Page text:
The time has come! Stop the ‘Weed Apocalypse’ now! Many terrorists of different genus and species are prepared to attack you where you live! Prepare to fight! Stop the spread of the obnoxious weed species now before it is too late! Weeds cause disease and mayhem! Weed jihad against your yard and flower beds! When the temperature is so hot, winter weeds are probably the last thing on your mind. Just like football, deer hunting, volleyball, and shrimp baiting season, winter weeds are coming.

What you are targeting now are small seeded winter annual weeds.  These are weeds that germinate from seeds late summer, grow into plants during the winter, then flower and produce seed for the following year in early spring.  The seeds lay dormant over the summer, and then germinate late summer to begin another life cycle. 

Some examples of the most common winter annual weeds are annual bluegrass (Poa annua), chickweed, Carolina geranium, and Henbit.  The weed that we get the most complaints about is annual bluegrass.  It is the grassy weed with the white seed head in late March, early April.  If you control your winter weeds now with a preemergent herbicide, you usually will not have to mow your grass until later in the spring.  All of these weeds are very visible in a brown dormant grass. These weeds also compete with your existing turf when it tries to come out of dormancy in April. 

A couple of weeds that are not annual weeds that are visible at the same time are Dollar weed and Florida Betony (rattlesnake or artichoke weed).  These weeds require different control methods since they are not coming up from seed.

Many customers of ours at Possum’s have reported a drastic reduction in Florida Betony by using the higher rate of Dimension right now. I have done research for the manufacturer (Dow AgroSciences) and have shown great results in all my test plots.  Technically, since Dow did not pay the EPA the money to add this application to the label because this weed is not significant enough in their eyes to recoup the money paid to the EPA, I cannot recommend this application. If you have Florida Betony and are going to use a preemergent product for annual bluegrass, you might want to give a product containing Dimension a try and see if your results are as good as mine and other landscapers.

Dimension comes in many strengths, so be sure you purchase the correct one. We see many national companies (and some local companies) selling the lower active ingredient product (0.10%, 0.13%, and 0.15%) and not advising the customer about the higher use rates required in the Coastal South for this product.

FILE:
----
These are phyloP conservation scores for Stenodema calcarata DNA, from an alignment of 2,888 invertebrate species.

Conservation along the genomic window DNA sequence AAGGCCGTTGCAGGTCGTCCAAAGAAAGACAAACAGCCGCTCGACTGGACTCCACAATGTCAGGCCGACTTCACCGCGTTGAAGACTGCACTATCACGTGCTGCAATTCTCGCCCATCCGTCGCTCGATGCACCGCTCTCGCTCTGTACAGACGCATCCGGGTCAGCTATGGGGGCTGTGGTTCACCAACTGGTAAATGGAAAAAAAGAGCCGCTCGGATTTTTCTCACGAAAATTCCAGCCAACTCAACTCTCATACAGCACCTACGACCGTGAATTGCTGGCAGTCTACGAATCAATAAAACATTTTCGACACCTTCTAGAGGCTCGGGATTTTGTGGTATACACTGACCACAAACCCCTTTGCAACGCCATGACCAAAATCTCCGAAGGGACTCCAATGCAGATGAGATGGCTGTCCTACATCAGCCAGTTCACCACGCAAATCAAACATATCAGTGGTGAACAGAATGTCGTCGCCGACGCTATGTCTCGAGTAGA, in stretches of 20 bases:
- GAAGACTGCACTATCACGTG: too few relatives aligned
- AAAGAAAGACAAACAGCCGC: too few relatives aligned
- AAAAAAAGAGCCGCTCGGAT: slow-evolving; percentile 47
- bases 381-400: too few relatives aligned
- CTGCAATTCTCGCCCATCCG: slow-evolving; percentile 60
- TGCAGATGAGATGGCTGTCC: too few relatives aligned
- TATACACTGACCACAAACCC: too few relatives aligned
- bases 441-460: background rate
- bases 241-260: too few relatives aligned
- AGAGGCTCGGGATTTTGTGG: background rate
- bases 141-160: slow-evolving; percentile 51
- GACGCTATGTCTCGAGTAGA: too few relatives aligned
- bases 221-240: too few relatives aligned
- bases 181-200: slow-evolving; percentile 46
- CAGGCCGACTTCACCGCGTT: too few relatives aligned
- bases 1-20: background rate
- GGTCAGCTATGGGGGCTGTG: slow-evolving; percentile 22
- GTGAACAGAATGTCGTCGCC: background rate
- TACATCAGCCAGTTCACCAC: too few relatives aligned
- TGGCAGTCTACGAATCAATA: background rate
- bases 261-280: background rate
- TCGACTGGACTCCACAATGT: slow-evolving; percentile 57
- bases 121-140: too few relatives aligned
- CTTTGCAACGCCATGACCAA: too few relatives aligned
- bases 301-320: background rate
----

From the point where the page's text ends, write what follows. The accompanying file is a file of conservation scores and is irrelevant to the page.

Preemergent products do what their name implies.  These products kill the weeds seed before it can emerge from the ground.  By killing the weed before it emerges from the ground, you are making your life a lot easier.  Killing weeds after they emerge (post-emergent) is much harder on you and your grass. 

Be careful to read and follow product labels so that you do not over-apply products.  Since a lot of people put out preemergent products as a granular, be careful not to overlap too much or you can damage your turf. 

Now is the time to put out preemergent products (two weeks before the soil temperatures are ready for winter weeds to germinate).  Various fertilizers such as; 16-00-08, 15-00-15, 00-00-07and 23-00-08 combined with preemergent will give your lawn and shrubs (don’t forget the shrubs!) one last feeding of nitrogen for the year while controlling the weeds.  Usually you will want to come back with another preemergent in 6-10 weeks depending on the products you use, the rate, and the weather conditions. 

Many leaves, of trees that lose their leaves for the winter, have started losing their chlorophyll and developing spots on the leaves. You should not have to treat these leaves with a fungicide for leaf spot because they are getting ready to fall off anyway; however, you might want to check and see if there is a cultural reason (wet area, dry area, herbicide applied in area, tree in full sun that should be in shade, improper fertility  …) that is causing these leaves to drop early.

Mosquito air attack! Fire ant mines! Don’t get me started….

Always read, understand and follow product label. The product label is a Federal Law.

Sunday, August 13, 2017

Transition in Your Yard

Horticulture Hotline